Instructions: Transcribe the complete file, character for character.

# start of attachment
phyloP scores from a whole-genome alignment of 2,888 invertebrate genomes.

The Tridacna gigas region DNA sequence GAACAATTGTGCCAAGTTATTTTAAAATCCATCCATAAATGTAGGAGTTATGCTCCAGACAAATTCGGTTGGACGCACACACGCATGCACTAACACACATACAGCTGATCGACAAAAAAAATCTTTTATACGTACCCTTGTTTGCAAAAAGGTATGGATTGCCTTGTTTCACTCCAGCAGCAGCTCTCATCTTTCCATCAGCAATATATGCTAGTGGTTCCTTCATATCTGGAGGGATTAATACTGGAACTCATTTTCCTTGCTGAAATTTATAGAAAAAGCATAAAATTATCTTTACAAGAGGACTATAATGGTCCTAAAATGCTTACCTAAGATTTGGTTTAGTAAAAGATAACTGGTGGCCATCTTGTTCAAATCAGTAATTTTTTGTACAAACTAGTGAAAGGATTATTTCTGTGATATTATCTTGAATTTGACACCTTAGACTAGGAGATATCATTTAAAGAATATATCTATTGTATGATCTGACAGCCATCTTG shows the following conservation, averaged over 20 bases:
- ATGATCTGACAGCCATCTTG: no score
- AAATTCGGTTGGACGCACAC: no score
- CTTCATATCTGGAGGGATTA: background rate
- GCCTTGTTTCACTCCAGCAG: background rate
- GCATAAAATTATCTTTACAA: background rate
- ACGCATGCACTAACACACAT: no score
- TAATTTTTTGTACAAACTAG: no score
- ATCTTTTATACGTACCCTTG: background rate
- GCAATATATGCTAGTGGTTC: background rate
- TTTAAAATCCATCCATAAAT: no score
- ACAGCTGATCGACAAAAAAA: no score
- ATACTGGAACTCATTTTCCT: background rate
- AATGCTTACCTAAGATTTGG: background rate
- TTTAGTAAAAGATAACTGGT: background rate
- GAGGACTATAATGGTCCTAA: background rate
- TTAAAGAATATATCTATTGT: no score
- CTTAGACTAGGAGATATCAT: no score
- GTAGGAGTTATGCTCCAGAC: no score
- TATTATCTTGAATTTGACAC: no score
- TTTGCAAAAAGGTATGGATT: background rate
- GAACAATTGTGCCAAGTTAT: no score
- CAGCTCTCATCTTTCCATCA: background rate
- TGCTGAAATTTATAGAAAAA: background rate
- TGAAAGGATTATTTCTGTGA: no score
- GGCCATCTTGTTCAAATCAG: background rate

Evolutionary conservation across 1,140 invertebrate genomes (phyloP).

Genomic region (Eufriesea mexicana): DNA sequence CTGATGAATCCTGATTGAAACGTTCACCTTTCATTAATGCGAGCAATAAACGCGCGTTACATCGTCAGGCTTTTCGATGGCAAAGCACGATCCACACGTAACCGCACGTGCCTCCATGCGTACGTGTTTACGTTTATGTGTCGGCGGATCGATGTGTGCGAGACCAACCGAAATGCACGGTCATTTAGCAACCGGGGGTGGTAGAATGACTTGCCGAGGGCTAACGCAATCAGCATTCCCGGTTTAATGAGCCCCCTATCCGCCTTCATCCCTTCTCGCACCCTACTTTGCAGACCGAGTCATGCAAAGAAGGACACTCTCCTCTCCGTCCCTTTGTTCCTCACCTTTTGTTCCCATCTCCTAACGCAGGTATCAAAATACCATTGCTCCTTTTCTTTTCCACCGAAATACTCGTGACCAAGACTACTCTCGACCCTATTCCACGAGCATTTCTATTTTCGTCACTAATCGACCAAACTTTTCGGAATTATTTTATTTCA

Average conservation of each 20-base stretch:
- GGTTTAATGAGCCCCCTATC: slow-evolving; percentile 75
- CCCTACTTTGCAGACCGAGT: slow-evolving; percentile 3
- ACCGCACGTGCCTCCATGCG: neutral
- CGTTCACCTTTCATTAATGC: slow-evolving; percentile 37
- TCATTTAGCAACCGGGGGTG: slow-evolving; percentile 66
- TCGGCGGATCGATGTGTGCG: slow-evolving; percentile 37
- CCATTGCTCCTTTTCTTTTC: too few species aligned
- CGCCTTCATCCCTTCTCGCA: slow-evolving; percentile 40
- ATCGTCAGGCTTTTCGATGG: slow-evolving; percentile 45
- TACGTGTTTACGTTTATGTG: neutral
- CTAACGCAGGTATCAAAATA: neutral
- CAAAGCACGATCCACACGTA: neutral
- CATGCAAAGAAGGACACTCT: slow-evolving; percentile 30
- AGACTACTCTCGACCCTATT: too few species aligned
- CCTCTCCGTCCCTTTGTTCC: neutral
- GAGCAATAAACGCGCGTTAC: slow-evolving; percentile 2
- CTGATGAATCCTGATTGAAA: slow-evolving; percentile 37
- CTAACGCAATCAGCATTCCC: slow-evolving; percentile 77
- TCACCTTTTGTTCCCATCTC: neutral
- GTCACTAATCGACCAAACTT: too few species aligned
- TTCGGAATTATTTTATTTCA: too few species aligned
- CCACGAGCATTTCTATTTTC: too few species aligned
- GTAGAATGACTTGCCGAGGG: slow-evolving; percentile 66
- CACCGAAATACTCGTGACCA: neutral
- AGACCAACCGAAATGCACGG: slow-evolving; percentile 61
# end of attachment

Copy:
phyloP scores from a whole-genome alignment of 2,888 invertebrate genomes.

The Tridacna gigas region DNA sequence GAACAATTGTGCCAAGTTATTTTAAAATCCATCCATAAATGTAGGAGTTATGCTCCAGACAAATTCGGTTGGACGCACACACGCATGCACTAACACACATACAGCTGATCGACAAAAAAAATCTTTTATACGTACCCTTGTTTGCAAAAAGGTATGGATTGCCTTGTTTCACTCCAGCAGCAGCTCTCATCTTTCCATCAGCAATATATGCTAGTGGTTCCTTCATATCTGGAGGGATTAATACTGGAACTCATTTTCCTTGCTGAAATTTATAGAAAAAGCATAAAATTATCTTTACAAGAGGACTATAATGGTCCTAAAATGCTTACCTAAGATTTGGTTTAGTAAAAGATAACTGGTGGCCATCTTGTTCAAATCAGTAATTTTTTGTACAAACTAGTGAAAGGATTATTTCTGTGATATTATCTTGAATTTGACACCTTAGACTAGGAGATATCATTTAAAGAATATATCTATTGTATGATCTGACAGCCATCTTG shows the following conservation, averaged over 20 bases:
- ATGATCTGACAGCCATCTTG: no score
- AAATTCGGTTGGACGCACAC: no score
- CTTCATATCTGGAGGGATTA: background rate
- GCCTTGTTTCACTCCAGCAG: background rate
- GCATAAAATTATCTTTACAA: background rate
- ACGCATGCACTAACACACAT: no score
- TAATTTTTTGTACAAACTAG: no score
- ATCTTTTATACGTACCCTTG: background rate
- GCAATATATGCTAGTGGTTC: background rate
- TTTAAAATCCATCCATAAAT: no score
- ACAGCTGATCGACAAAAAAA: no score
- ATACTGGAACTCATTTTCCT: background rate
- AATGCTTACCTAAGATTTGG: background rate
- TTTAGTAAAAGATAACTGGT: background rate
- GAGGACTATAATGGTCCTAA: background rate
- TTAAAGAATATATCTATTGT: no score
- CTTAGACTAGGAGATATCAT: no score
- GTAGGAGTTATGCTCCAGAC: no score
- TATTATCTTGAATTTGACAC: no score
- TTTGCAAAAAGGTATGGATT: background rate
- GAACAATTGTGCCAAGTTAT: no score
- CAGCTCTCATCTTTCCATCA: background rate
- TGCTGAAATTTATAGAAAAA: background rate
- TGAAAGGATTATTTCTGTGA: no score
- GGCCATCTTGTTCAAATCAG: background rate

Evolutionary conservation across 1,140 invertebrate genomes (phyloP).

Genomic region (Eufriesea mexicana): DNA sequence CTGATGAATCCTGATTGAAACGTTCACCTTTCATTAATGCGAGCAATAAACGCGCGTTACATCGTCAGGCTTTTCGATGGCAAAGCACGATCCACACGTAACCGCACGTGCCTCCATGCGTACGTGTTTACGTTTATGTGTCGGCGGATCGATGTGTGCGAGACCAACCGAAATGCACGGTCATTTAGCAACCGGGGGTGGTAGAATGACTTGCCGAGGGCTAACGCAATCAGCATTCCCGGTTTAATGAGCCCCCTATCCGCCTTCATCCCTTCTCGCACCCTACTTTGCAGACCGAGTCATGCAAAGAAGGACACTCTCCTCTCCGTCCCTTTGTTCCTCACCTTTTGTTCCCATCTCCTAACGCAGGTATCAAAATACCATTGCTCCTTTTCTTTTCCACCGAAATACTCGTGACCAAGACTACTCTCGACCCTATTCCACGAGCATTTCTATTTTCGTCACTAATCGACCAAACTTTTCGGAATTATTTTATTTCA

Average conservation of each 20-base stretch:
- GGTTTAATGAGCCCCCTATC: slow-evolving; percentile 75
- CCCTACTTTGCAGACCGAGT: slow-evolving; percentile 3
- ACCGCACGTGCCTCCATGCG: neutral
- CGTTCACCTTTCATTAATGC: slow-evolving; percentile 37
- TCATTTAGCAACCGGGGGTG: slow-evolving; percentile 66
- TCGGCGGATCGATGTGTGCG: slow-evolving; percentile 37
- CCATTGCTCCTTTTCTTTTC: too few species aligned
- CGCCTTCATCCCTTCTCGCA: slow-evolving; percentile 40
- ATCGTCAGGCTTTTCGATGG: slow-evolving; percentile 45
- TACGTGTTTACGTTTATGTG: neutral
- CTAACGCAGGTATCAAAATA: neutral
- CAAAGCACGATCCACACGTA: neutral
- CATGCAAAGAAGGACACTCT: slow-evolving; percentile 30
- AGACTACTCTCGACCCTATT: too few species aligned
- CCTCTCCGTCCCTTTGTTCC: neutral
- GAGCAATAAACGCGCGTTAC: slow-evolving; percentile 2
- CTGATGAATCCTGATTGAAA: slow-evolving; percentile 37
- CTAACGCAATCAGCATTCCC: slow-evolving; percentile 77
- TCACCTTTTGTTCCCATCTC: neutral
- GTCACTAATCGACCAAACTT: too few species aligned
- TTCGGAATTATTTTATTTCA: too few species aligned
- CCACGAGCATTTCTATTTTC: too few species aligned
- GTAGAATGACTTGCCGAGGG: slow-evolving; percentile 66
- CACCGAAATACTCGTGACCA: neutral
- AGACCAACCGAAATGCACGG: slow-evolving; percentile 61